According to this post on Reddit, Microsoft is aware of a known bug in 1702 where the SMSUID of the x64 Unknown Computer object is assigned to another computer object, rather than it generating a new SMSUID.

We can verify that this is the case in SQL by running the following commands

select * from UnknownSystem_DISC
UnknownSystemUID - ConfigMgr CB 1702 Unknown Computer Support reports 'there are no task sequences available to this computer'

Obtain the SMSUID for the x64 Unknown Computer object

We can then run the following query to locate the computer object using this SMSUID.

select * from System_DISC where SMS_Unique_Identifier0 like '32c7eedc-1497-4fe3-b3ad-6cb5b55b2bb3'

We can see that another computer object has this SMSUID!

VN DP1HTZ1 - ConfigMgr CB 1702 Unknown Computer Support reports 'there are no task sequences available to this computer'

This computer object has the x64 Unknown Computer SMSUID

Therefore we receive ‘there are no task sequences available to this computer’ as the Task Sequence engine processing assigned Task Sequence deployments for that machine.

The post includes a permanent fix and states that Microsoft will be releasing a hotfix for 1702 to address this issue which I recommend waiting for. For now we have a few options:

1. Pre-stage the computer object (using Import-CMComputerInformation cmdlet) so that we’re building using known objects only
2. Delete the computer object that has the same SMSUID as the x64 Unknown Computer object, delete SMSCFG.ini on the machine and restart ccmexec to generate a new SMSUID.

Update 07/06/2017

Microsoft have fixed this issue in an update rollup released for ConfigMgr CB 1702

Hope this helps!


Microsoft security updates you need to deploy now

Microsoft issued for what was described as the “worst Windows remote code exec (execution exploit) in recent memory.” The severe vulnerability in Windows Defender allows an attacker to take over an entire machine without  any user interaction.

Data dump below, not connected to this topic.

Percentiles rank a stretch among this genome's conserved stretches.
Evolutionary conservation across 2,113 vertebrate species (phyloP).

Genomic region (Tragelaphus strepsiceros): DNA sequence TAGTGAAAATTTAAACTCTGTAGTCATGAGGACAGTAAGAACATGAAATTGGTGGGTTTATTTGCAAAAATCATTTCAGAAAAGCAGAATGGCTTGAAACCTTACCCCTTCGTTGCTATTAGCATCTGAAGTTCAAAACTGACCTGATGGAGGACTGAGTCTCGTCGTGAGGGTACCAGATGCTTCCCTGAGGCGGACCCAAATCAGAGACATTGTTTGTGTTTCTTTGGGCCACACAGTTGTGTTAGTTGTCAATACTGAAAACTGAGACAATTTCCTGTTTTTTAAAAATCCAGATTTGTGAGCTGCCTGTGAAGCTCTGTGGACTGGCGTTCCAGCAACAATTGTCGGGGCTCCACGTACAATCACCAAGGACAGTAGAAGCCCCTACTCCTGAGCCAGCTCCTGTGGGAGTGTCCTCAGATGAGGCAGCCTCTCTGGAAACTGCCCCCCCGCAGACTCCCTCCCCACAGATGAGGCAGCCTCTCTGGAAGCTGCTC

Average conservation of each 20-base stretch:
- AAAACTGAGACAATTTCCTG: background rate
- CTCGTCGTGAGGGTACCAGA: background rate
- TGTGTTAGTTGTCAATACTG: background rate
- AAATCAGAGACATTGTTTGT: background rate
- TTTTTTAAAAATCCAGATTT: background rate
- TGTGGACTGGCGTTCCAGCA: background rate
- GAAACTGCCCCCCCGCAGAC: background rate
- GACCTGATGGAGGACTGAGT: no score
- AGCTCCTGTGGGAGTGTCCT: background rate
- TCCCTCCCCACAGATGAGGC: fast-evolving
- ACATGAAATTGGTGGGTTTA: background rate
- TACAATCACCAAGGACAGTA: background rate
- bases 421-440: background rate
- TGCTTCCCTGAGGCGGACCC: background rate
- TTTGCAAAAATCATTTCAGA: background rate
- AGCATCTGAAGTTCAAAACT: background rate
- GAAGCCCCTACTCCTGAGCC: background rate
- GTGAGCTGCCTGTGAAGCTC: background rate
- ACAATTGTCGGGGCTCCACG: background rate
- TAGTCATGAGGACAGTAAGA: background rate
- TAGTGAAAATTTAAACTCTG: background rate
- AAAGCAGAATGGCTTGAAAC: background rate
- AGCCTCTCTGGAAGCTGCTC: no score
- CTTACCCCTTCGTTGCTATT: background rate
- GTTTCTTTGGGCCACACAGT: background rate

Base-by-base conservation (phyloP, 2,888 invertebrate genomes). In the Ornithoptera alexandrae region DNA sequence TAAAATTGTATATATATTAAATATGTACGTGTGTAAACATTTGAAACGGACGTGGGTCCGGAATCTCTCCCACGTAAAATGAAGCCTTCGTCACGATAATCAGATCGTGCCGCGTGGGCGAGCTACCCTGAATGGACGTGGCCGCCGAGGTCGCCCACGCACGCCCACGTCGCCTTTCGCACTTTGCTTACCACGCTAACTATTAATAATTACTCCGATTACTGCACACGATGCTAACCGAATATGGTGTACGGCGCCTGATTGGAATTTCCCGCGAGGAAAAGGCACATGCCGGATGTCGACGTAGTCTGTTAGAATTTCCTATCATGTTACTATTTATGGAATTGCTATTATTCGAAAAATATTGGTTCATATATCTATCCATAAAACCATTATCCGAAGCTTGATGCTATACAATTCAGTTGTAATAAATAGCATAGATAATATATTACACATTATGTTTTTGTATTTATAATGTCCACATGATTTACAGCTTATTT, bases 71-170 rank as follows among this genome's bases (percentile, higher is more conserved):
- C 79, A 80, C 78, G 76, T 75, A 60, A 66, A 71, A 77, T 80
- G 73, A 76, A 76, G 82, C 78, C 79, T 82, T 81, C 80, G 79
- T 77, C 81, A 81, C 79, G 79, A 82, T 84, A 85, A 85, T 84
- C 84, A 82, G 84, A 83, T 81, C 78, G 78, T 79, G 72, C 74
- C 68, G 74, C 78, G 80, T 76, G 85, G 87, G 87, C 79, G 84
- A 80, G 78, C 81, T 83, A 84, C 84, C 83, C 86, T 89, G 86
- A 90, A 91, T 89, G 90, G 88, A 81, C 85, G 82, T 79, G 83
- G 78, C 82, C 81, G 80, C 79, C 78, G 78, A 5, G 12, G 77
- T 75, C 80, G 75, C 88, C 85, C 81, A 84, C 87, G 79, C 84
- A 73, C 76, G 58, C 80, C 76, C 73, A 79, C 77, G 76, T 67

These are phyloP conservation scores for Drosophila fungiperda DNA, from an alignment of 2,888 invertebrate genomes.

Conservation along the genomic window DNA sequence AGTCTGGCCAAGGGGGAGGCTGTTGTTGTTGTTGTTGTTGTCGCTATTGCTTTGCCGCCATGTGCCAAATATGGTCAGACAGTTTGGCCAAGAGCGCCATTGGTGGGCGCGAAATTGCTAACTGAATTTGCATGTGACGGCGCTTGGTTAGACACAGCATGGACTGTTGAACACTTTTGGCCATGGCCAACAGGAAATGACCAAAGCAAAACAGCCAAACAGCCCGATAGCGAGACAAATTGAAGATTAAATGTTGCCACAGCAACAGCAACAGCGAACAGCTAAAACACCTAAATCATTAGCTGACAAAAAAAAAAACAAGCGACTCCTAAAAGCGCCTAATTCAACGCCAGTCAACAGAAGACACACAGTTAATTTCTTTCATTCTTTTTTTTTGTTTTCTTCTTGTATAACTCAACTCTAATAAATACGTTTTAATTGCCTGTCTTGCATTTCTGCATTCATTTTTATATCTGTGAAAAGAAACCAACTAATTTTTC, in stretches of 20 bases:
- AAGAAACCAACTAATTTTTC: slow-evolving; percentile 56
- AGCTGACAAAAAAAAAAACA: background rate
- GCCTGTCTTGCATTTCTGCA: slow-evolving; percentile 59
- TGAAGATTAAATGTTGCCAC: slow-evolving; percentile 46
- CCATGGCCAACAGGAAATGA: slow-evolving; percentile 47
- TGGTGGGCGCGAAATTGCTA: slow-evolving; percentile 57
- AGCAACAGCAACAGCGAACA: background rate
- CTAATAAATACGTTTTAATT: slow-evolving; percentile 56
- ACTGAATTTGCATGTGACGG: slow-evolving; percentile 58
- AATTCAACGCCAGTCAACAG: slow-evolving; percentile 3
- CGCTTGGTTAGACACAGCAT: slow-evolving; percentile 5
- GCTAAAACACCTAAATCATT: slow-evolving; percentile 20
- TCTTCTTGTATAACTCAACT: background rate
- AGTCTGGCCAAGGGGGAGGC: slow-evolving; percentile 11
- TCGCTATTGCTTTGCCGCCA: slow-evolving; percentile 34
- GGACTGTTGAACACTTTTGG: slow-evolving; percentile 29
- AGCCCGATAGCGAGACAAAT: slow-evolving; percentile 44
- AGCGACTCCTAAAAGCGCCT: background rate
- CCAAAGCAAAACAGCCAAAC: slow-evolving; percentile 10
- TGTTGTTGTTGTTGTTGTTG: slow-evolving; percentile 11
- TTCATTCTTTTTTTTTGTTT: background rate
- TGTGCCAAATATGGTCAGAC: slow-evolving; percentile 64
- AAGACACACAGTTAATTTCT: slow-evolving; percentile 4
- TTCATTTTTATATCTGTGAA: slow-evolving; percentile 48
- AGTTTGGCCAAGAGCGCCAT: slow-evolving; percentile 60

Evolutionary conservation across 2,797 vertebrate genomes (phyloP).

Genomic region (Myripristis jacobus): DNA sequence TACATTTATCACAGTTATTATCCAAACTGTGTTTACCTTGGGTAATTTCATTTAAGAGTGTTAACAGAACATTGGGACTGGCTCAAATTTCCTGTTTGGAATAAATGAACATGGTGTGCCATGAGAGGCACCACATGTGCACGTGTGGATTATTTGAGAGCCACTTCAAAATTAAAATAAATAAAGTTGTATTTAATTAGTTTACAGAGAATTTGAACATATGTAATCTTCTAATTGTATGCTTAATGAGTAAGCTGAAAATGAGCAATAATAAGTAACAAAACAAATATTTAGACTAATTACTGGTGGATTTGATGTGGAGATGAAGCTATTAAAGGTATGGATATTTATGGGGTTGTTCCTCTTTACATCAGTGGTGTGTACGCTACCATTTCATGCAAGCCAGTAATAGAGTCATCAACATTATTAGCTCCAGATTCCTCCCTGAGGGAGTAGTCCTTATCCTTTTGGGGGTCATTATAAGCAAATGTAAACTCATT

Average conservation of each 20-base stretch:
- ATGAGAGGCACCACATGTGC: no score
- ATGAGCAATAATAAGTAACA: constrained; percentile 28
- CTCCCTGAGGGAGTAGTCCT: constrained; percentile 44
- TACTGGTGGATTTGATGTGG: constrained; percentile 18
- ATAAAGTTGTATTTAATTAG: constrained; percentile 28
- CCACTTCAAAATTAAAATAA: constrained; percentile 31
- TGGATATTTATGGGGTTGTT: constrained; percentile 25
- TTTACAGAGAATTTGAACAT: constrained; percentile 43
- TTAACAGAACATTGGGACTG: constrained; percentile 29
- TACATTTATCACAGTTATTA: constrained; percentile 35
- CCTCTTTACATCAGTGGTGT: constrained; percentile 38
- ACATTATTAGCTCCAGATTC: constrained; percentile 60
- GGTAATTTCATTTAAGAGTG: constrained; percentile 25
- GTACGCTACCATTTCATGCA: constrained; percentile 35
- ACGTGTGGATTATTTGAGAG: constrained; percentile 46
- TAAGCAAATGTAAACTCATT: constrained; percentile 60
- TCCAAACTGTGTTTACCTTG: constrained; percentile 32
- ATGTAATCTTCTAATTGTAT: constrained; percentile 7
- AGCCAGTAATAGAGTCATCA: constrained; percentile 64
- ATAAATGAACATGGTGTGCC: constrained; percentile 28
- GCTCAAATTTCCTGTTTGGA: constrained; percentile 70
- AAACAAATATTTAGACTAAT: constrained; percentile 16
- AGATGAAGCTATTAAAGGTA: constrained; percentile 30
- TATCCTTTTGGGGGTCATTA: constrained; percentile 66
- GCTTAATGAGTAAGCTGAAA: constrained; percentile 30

Hours after this out-of-band emergency patch, Microsoft released its monthly “Patch Tuesday” updates.

The remote code execution flaw (assigned as CVE-2017-0290 by Microsoft in its security advisory) could allow an attacker to remotely execute malicious code and take over an entire machine.

May’s updates also include three other zero-day fixes. It’s important that you update your Windows machines as soon as you can.

Other Zero-day fixes

The first vulnerability (CVE-2017-0261) is a remote code bug that affects Microsoft Office. With this exploit, an attacker can send or trick victims into viewing a poisoned graphics file to take over their machines. Microsoft stated that they have received reports of limited targeted attacks using this flaw.

The next vulnerability (CVE-2017-0263) is an elevation of privilege flaw that allows any logged-in user to take control of a machine by running a specially crafted application. According to Microsoft, this flaw was exploited in the wild.

The third vulnerability (CVE-2017-0222) is another remote code execution weakness, this time in Internet Explorer. This flaw can be triggered with a specially crafted website causing Internet Explorer to improperly access objects in memory. Microsoft stated that this issue was also exploited in the wild.


WannaCry ransomware & SecurityUpdate for Microsoft Windows SMB Server (4013389)


WannaCry ransomware outbreak as of 13/05/2017

For organisations around the world that have been hit with the WannaCry ransomware,  its leveraging a flaw in Microsoft’s Windows SMB service. The critical vulnerability was patched by Microsoft on March 14, MS17-010.

Endpoint Focus Partners with CrowdStrike

Hello everyone, today Crowdstrike made it official. For me, once every 10 years; you see technology that blows you off your chair. I had this moment with CrowdStrike. We are very excited to offer their AV replacement Falcon Prevent, along with EDR, Mointoring and Incedident Response capabilities. The release is below & talk to us if you would like a demo. Kind Regards JV

Strategic partnership equips organisations with cutting-edge endpoint protection

MELBOURNE, Australia – March 29, 2017 – Endpoint Focus, a device management and end-user computing specialist, today announced it has joined CrowdStrike’s Elevate Partner Program to extend access to the company’s industry-leading endpoint protection platform, threat intelligence and response services for organisations across the Australian region.


The CrowdStrike Falcon® Platform is the first and only endpoint security solution to unify next-generation antivirus, endpoint detection and response (EDR) and a 24/7 managed threat hunting  — all delivered via a single lightweight agent. Leveraging CrowdStrike’s innovative technology, customers gain unmatched protection from malware, exploits, malware-free intrusions and other advanced threats, while realizing all the scalability and efficacy benefits that only a fully cloud-based platform can deliver.